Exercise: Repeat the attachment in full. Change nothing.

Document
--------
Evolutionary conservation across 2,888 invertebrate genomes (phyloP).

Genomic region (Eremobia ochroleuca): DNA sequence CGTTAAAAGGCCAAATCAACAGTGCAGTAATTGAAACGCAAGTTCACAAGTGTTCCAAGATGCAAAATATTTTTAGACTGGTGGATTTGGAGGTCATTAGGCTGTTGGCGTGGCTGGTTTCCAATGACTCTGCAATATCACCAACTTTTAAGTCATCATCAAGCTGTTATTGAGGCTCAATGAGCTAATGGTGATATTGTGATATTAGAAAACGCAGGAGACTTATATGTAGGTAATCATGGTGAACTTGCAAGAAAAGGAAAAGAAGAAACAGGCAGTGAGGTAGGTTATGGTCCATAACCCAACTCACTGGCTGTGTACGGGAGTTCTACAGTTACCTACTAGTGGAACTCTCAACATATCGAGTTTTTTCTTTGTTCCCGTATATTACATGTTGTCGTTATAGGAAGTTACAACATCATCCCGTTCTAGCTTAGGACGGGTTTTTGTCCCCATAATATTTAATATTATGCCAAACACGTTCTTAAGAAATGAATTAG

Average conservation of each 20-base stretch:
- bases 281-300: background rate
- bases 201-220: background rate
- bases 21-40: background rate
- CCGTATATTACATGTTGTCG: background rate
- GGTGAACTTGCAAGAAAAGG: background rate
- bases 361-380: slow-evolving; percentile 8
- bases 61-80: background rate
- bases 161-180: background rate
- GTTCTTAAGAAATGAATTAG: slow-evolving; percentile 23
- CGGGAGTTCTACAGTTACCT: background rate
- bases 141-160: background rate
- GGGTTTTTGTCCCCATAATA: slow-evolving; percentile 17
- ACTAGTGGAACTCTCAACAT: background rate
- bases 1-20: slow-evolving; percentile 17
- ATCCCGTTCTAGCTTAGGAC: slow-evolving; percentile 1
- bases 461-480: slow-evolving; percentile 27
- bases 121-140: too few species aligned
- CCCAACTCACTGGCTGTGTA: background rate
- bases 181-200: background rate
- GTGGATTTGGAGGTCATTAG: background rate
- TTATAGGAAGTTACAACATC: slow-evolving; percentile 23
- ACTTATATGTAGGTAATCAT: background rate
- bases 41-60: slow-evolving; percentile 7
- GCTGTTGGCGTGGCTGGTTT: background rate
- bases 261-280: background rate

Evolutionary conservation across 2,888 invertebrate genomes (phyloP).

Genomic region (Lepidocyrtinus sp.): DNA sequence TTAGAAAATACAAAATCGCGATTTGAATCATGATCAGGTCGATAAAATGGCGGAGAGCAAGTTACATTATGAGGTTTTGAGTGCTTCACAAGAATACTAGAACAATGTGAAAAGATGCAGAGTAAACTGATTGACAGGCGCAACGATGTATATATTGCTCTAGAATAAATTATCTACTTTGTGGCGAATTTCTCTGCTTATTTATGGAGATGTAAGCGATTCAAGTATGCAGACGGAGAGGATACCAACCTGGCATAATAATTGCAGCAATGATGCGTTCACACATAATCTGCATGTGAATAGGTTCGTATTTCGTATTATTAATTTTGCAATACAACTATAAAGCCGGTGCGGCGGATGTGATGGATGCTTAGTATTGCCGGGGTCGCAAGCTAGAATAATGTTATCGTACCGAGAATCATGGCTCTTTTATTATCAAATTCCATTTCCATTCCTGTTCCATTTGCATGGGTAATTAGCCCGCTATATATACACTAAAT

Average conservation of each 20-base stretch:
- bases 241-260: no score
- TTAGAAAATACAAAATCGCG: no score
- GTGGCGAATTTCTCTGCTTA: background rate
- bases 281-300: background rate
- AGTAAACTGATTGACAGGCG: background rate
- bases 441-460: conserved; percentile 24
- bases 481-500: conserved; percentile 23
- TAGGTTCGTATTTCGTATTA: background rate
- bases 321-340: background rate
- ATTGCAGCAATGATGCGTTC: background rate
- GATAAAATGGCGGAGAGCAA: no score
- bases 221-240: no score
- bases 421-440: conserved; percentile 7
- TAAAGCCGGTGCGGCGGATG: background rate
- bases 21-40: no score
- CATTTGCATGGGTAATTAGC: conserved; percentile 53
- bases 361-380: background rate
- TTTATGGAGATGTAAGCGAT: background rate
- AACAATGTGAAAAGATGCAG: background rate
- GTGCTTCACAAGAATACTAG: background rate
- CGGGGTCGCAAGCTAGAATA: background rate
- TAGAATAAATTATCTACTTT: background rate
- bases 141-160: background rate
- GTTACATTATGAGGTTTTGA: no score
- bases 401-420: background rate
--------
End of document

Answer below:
Evolutionary conservation across 2,888 invertebrate genomes (phyloP).

Genomic region (Eremobia ochroleuca): DNA sequence CGTTAAAAGGCCAAATCAACAGTGCAGTAATTGAAACGCAAGTTCACAAGTGTTCCAAGATGCAAAATATTTTTAGACTGGTGGATTTGGAGGTCATTAGGCTGTTGGCGTGGCTGGTTTCCAATGACTCTGCAATATCACCAACTTTTAAGTCATCATCAAGCTGTTATTGAGGCTCAATGAGCTAATGGTGATATTGTGATATTAGAAAACGCAGGAGACTTATATGTAGGTAATCATGGTGAACTTGCAAGAAAAGGAAAAGAAGAAACAGGCAGTGAGGTAGGTTATGGTCCATAACCCAACTCACTGGCTGTGTACGGGAGTTCTACAGTTACCTACTAGTGGAACTCTCAACATATCGAGTTTTTTCTTTGTTCCCGTATATTACATGTTGTCGTTATAGGAAGTTACAACATCATCCCGTTCTAGCTTAGGACGGGTTTTTGTCCCCATAATATTTAATATTATGCCAAACACGTTCTTAAGAAATGAATTAG

Average conservation of each 20-base stretch:
- bases 281-300: background rate
- bases 201-220: background rate
- bases 21-40: background rate
- CCGTATATTACATGTTGTCG: background rate
- GGTGAACTTGCAAGAAAAGG: background rate
- bases 361-380: slow-evolving; percentile 8
- bases 61-80: background rate
- bases 161-180: background rate
- GTTCTTAAGAAATGAATTAG: slow-evolving; percentile 23
- CGGGAGTTCTACAGTTACCT: background rate
- bases 141-160: background rate
- GGGTTTTTGTCCCCATAATA: slow-evolving; percentile 17
- ACTAGTGGAACTCTCAACAT: background rate
- bases 1-20: slow-evolving; percentile 17
- ATCCCGTTCTAGCTTAGGAC: slow-evolving; percentile 1
- bases 461-480: slow-evolving; percentile 27
- bases 121-140: too few species aligned
- CCCAACTCACTGGCTGTGTA: background rate
- bases 181-200: background rate
- GTGGATTTGGAGGTCATTAG: background rate
- TTATAGGAAGTTACAACATC: slow-evolving; percentile 23
- ACTTATATGTAGGTAATCAT: background rate
- bases 41-60: slow-evolving; percentile 7
- GCTGTTGGCGTGGCTGGTTT: background rate
- bases 261-280: background rate

Evolutionary conservation across 2,888 invertebrate genomes (phyloP).

Genomic region (Lepidocyrtinus sp.): DNA sequence TTAGAAAATACAAAATCGCGATTTGAATCATGATCAGGTCGATAAAATGGCGGAGAGCAAGTTACATTATGAGGTTTTGAGTGCTTCACAAGAATACTAGAACAATGTGAAAAGATGCAGAGTAAACTGATTGACAGGCGCAACGATGTATATATTGCTCTAGAATAAATTATCTACTTTGTGGCGAATTTCTCTGCTTATTTATGGAGATGTAAGCGATTCAAGTATGCAGACGGAGAGGATACCAACCTGGCATAATAATTGCAGCAATGATGCGTTCACACATAATCTGCATGTGAATAGGTTCGTATTTCGTATTATTAATTTTGCAATACAACTATAAAGCCGGTGCGGCGGATGTGATGGATGCTTAGTATTGCCGGGGTCGCAAGCTAGAATAATGTTATCGTACCGAGAATCATGGCTCTTTTATTATCAAATTCCATTTCCATTCCTGTTCCATTTGCATGGGTAATTAGCCCGCTATATATACACTAAAT

Average conservation of each 20-base stretch:
- bases 241-260: no score
- TTAGAAAATACAAAATCGCG: no score
- GTGGCGAATTTCTCTGCTTA: background rate
- bases 281-300: background rate
- AGTAAACTGATTGACAGGCG: background rate
- bases 441-460: conserved; percentile 24
- bases 481-500: conserved; percentile 23
- TAGGTTCGTATTTCGTATTA: background rate
- bases 321-340: background rate
- ATTGCAGCAATGATGCGTTC: background rate
- GATAAAATGGCGGAGAGCAA: no score
- bases 221-240: no score
- bases 421-440: conserved; percentile 7
- TAAAGCCGGTGCGGCGGATG: background rate
- bases 21-40: no score
- CATTTGCATGGGTAATTAGC: conserved; percentile 53
- bases 361-380: background rate
- TTTATGGAGATGTAAGCGAT: background rate
- AACAATGTGAAAAGATGCAG: background rate
- GTGCTTCACAAGAATACTAG: background rate
- CGGGGTCGCAAGCTAGAATA: background rate
- TAGAATAAATTATCTACTTT: background rate
- bases 141-160: background rate
- GTTACATTATGAGGTTTTGA: no score
- bases 401-420: background rate